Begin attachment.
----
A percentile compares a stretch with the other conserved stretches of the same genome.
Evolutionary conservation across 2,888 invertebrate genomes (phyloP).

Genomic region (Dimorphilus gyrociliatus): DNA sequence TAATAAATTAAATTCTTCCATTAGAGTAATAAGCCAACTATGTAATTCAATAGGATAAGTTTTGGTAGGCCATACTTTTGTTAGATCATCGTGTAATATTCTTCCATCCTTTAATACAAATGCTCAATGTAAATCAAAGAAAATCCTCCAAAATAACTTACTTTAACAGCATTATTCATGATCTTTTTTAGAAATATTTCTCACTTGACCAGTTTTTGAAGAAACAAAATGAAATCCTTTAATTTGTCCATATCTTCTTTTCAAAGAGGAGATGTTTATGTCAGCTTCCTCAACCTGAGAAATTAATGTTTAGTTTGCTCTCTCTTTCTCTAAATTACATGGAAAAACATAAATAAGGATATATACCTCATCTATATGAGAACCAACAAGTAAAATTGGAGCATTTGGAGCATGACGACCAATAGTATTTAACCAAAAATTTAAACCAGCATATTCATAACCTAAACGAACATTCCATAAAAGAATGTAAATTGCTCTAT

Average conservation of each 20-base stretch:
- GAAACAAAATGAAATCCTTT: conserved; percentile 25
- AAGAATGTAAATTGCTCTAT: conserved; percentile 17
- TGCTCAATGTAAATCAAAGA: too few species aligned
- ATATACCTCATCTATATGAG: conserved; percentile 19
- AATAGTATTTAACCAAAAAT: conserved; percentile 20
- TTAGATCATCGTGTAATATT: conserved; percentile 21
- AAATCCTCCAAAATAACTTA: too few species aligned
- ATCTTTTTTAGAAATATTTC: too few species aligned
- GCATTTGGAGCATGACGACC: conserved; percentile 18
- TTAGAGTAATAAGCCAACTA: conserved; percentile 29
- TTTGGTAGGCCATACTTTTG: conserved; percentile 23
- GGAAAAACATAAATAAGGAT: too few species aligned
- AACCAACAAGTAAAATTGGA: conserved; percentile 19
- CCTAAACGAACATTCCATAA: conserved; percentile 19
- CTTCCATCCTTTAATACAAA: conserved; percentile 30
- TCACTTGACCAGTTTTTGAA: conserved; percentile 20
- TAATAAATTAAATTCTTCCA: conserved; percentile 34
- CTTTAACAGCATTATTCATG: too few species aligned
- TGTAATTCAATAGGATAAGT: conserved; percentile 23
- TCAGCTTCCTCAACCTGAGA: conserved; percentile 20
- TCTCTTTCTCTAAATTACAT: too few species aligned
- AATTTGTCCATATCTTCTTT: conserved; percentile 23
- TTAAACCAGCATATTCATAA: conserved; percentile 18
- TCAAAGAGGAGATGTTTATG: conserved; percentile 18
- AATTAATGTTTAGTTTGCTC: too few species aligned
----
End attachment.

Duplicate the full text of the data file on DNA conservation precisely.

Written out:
A percentile compares a stretch with the other conserved stretches of the same genome.
Evolutionary conservation across 2,888 invertebrate genomes (phyloP).

Genomic region (Dimorphilus gyrociliatus): DNA sequence TAATAAATTAAATTCTTCCATTAGAGTAATAAGCCAACTATGTAATTCAATAGGATAAGTTTTGGTAGGCCATACTTTTGTTAGATCATCGTGTAATATTCTTCCATCCTTTAATACAAATGCTCAATGTAAATCAAAGAAAATCCTCCAAAATAACTTACTTTAACAGCATTATTCATGATCTTTTTTAGAAATATTTCTCACTTGACCAGTTTTTGAAGAAACAAAATGAAATCCTTTAATTTGTCCATATCTTCTTTTCAAAGAGGAGATGTTTATGTCAGCTTCCTCAACCTGAGAAATTAATGTTTAGTTTGCTCTCTCTTTCTCTAAATTACATGGAAAAACATAAATAAGGATATATACCTCATCTATATGAGAACCAACAAGTAAAATTGGAGCATTTGGAGCATGACGACCAATAGTATTTAACCAAAAATTTAAACCAGCATATTCATAACCTAAACGAACATTCCATAAAAGAATGTAAATTGCTCTAT

Average conservation of each 20-base stretch:
- GAAACAAAATGAAATCCTTT: conserved; percentile 25
- AAGAATGTAAATTGCTCTAT: conserved; percentile 17
- TGCTCAATGTAAATCAAAGA: too few species aligned
- ATATACCTCATCTATATGAG: conserved; percentile 19
- AATAGTATTTAACCAAAAAT: conserved; percentile 20
- TTAGATCATCGTGTAATATT: conserved; percentile 21
- AAATCCTCCAAAATAACTTA: too few species aligned
- ATCTTTTTTAGAAATATTTC: too few species aligned
- GCATTTGGAGCATGACGACC: conserved; percentile 18
- TTAGAGTAATAAGCCAACTA: conserved; percentile 29
- TTTGGTAGGCCATACTTTTG: conserved; percentile 23
- GGAAAAACATAAATAAGGAT: too few species aligned
- AACCAACAAGTAAAATTGGA: conserved; percentile 19
- CCTAAACGAACATTCCATAA: conserved; percentile 19
- CTTCCATCCTTTAATACAAA: conserved; percentile 30
- TCACTTGACCAGTTTTTGAA: conserved; percentile 20
- TAATAAATTAAATTCTTCCA: conserved; percentile 34
- CTTTAACAGCATTATTCATG: too few species aligned
- TGTAATTCAATAGGATAAGT: conserved; percentile 23
- TCAGCTTCCTCAACCTGAGA: conserved; percentile 20
- TCTCTTTCTCTAAATTACAT: too few species aligned
- AATTTGTCCATATCTTCTTT: conserved; percentile 23
- TTAAACCAGCATATTCATAA: conserved; percentile 18
- TCAAAGAGGAGATGTTTATG: conserved; percentile 18
- AATTAATGTTTAGTTTGCTC: too few species aligned